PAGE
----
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Homework Help: Circular Motion Problem (Using Newtonian Physics)

  1. Sep 26, 2010 #1
    1. The problem statement, all variables and given/known data
    The problem is basically a fair ride that has a pole as its base, another pole sticking out of it, the a cable with a chair at the end. I am given the length of the rod sticking out (3.00 m), the cable (5.00 m) and the angle between 30.0[tex]\circ[/tex]. I have to find the time it takes for 1 revolution around. The only other figure I can come up with is just -g.

    2. Relevant equations

    3. The attempt at a solution
    All I have done so far is solved for the how far the seat is from that 30 degree angle in both x and y directions. I had been flying through these problems except this one is like a wall, I have been lost on it for the past about 4 hours. Though my frustration and anger has made it difficult to make any progress. If anyone can point me in the right direction, I see nothing but dead ends no matter which way I try to solve this. I am gonna try to rework my free body diagram, will edit when have more figured out.

    Edit:Close thread, found out how to do this. Used some of forces equations to solve for m on both equations and then replaced my a with the second equation up there, my forces canceled, now just have some algebra to do.
    Last edited: Sep 26, 2010
  2. jcsd
  3. Sep 26, 2010 #2
    Solve for centripetal acceleration.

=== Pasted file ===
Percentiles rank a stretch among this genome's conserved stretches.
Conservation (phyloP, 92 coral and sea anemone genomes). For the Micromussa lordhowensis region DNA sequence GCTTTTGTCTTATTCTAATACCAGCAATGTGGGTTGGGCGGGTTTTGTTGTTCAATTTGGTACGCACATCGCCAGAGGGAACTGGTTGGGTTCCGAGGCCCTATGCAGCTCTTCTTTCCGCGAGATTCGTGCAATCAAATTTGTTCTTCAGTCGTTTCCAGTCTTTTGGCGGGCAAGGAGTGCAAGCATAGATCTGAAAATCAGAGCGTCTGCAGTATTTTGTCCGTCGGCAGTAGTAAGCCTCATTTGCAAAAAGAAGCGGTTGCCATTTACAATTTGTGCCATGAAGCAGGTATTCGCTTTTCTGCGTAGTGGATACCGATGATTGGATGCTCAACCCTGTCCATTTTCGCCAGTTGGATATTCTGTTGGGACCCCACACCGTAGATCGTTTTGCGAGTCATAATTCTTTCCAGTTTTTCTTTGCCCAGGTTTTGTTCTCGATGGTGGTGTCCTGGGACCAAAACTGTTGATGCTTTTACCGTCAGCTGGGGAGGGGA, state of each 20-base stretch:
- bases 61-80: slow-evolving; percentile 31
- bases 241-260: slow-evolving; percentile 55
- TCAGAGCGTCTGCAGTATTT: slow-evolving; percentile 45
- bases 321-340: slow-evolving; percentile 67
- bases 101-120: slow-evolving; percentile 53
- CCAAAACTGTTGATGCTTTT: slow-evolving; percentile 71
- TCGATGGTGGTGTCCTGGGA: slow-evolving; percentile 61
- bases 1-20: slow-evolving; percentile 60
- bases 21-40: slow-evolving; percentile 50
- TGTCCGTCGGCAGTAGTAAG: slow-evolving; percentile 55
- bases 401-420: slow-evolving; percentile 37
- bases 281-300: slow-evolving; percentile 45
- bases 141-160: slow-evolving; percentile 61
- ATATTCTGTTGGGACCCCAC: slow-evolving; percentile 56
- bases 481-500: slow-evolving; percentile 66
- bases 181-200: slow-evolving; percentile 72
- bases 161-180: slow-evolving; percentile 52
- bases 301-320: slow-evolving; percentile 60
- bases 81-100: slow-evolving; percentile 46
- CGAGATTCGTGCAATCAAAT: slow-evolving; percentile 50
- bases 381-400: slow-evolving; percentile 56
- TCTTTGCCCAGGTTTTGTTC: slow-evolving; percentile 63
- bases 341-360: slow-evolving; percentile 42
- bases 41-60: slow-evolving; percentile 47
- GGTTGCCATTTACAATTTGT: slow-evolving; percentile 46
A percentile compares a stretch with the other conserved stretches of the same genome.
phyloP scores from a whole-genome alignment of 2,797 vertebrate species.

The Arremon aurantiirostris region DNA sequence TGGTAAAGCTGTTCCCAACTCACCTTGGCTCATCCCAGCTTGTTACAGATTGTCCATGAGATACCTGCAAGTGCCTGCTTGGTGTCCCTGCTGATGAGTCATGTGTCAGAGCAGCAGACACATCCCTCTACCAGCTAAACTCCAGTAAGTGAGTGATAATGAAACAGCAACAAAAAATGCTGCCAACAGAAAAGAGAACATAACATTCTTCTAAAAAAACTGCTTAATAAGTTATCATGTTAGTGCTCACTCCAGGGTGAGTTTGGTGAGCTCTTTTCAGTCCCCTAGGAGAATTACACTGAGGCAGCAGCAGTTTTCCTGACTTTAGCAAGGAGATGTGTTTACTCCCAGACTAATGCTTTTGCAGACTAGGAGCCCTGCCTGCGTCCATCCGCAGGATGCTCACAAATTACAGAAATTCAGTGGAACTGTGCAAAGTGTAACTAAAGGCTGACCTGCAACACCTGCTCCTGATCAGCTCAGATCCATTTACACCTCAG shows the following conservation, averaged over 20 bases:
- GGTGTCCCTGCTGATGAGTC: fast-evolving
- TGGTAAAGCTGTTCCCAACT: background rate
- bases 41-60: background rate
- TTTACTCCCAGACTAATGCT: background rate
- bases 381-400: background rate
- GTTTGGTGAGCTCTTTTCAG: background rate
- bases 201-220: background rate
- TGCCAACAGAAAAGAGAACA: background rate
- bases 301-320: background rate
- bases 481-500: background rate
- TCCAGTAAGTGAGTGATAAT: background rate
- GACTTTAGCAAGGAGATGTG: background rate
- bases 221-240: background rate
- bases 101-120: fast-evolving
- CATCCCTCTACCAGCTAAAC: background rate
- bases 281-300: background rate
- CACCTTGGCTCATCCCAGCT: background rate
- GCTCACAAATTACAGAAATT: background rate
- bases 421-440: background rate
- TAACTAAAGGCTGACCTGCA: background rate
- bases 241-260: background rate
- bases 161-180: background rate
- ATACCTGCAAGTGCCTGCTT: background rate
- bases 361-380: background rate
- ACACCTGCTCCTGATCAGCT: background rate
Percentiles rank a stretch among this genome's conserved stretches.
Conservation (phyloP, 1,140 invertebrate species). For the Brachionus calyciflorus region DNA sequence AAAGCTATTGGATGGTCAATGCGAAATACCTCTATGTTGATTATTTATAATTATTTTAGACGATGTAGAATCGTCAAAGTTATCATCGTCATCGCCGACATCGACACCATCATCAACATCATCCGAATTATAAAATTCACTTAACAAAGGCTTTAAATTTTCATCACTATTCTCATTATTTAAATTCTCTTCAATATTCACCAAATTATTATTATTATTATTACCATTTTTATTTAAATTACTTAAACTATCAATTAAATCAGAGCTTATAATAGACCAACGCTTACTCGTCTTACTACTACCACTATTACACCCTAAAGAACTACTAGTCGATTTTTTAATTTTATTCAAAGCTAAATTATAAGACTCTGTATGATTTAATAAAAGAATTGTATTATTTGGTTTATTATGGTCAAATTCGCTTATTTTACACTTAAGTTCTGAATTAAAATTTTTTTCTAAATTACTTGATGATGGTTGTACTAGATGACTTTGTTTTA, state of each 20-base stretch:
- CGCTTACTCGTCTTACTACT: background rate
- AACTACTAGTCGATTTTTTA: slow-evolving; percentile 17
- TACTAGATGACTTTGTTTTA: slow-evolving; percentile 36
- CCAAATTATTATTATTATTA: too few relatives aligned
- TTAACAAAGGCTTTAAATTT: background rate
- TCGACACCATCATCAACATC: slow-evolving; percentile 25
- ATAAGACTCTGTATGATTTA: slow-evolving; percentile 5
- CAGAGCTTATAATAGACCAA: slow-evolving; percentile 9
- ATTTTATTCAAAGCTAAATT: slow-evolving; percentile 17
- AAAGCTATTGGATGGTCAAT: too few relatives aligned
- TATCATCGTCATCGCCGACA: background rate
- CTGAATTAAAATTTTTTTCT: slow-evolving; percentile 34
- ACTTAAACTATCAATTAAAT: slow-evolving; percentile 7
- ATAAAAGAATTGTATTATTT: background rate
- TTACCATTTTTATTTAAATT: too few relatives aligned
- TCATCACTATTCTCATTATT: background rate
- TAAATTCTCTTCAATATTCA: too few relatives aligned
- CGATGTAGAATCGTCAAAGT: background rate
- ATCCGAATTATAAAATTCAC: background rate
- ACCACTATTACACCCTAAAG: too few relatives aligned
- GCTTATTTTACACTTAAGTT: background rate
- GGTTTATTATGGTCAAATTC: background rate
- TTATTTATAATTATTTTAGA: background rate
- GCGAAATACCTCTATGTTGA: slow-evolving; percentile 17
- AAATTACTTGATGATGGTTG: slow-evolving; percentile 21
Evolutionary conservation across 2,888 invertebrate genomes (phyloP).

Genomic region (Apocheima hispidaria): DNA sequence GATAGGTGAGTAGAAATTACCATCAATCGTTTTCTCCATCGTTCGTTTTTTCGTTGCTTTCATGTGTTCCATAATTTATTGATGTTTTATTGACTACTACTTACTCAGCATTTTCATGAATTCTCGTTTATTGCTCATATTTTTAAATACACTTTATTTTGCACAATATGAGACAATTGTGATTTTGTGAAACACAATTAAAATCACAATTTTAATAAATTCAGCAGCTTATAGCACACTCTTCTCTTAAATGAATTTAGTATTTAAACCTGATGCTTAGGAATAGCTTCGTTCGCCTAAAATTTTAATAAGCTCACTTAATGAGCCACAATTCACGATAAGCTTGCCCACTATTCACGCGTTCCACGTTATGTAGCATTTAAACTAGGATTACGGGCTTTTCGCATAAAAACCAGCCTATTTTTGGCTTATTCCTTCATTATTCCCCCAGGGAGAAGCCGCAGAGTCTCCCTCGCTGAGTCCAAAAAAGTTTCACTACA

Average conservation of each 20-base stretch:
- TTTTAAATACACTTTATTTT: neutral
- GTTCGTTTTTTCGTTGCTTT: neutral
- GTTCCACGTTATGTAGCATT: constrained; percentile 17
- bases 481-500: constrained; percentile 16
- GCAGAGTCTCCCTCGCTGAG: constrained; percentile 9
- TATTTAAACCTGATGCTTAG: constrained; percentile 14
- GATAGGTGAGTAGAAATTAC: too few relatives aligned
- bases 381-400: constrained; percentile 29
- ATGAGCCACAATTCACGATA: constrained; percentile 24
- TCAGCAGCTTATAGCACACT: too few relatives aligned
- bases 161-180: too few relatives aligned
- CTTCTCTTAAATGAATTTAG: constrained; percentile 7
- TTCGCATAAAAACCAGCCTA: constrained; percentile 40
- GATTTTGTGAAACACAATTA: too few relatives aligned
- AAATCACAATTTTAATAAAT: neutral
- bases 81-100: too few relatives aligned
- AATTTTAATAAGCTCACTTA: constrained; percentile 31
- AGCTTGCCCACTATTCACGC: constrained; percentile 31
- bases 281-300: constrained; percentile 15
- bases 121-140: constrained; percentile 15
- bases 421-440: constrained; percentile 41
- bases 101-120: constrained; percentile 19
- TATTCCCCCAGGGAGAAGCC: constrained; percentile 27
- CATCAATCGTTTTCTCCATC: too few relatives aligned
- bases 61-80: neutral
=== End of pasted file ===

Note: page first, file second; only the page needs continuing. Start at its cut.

4. Sep 26, 2010 #3
    I found out how to do it, I don't know if I could have solved for my centripetal acceleration since I have not been given any acceleration values other than gravitation. Maybe I am misunderstanding what you are telling me.
  5. Sep 26, 2010 #4
    How did you find the answer and do you know if it's right?
  6. Sep 27, 2010 #5
    I simply broke down my free body diagram of the seat and cam up with these equations.

    [tex]\Sigma[/tex]Fsy = may = Fccos[tex]\theta[/tex]-mg = 0
    [tex]\Sigma[/tex]Fsx = max = Fcsin[tex]\theta[/tex]

    Then moved the mg over to that 0, divided by g to solve for m. Then solved for m on the bottom equation and substituted for the m in each equation to have.

    (Fcsin[tex]\theta[/tex])/ax = (Fccos[tex]\theta[/tex])/g

    Then I used the second formula in my original post to replace my ax with the second part of the arad equation. Then had a big mess, however, my Fc ended up canceling and my only unknown variable left is T which is what I need to solve for XD.

    I think I had more trouble with this simply because I was stressing over things going on in my life, and thus made it difficult to focus. I still appreciate all the help that was offered.
  7. Sep 27, 2010 #6
    The centripetal acceleration is ax^2 + ay^2 but you only needed the radial component ax. That's what I was getting at. Nonetheless, good work.
  8. Sep 27, 2010 #7
    If anyone has completely worked this did you get an answer along the lines of 5.91 s? It is an even problem and my book only has odd answers in the back.
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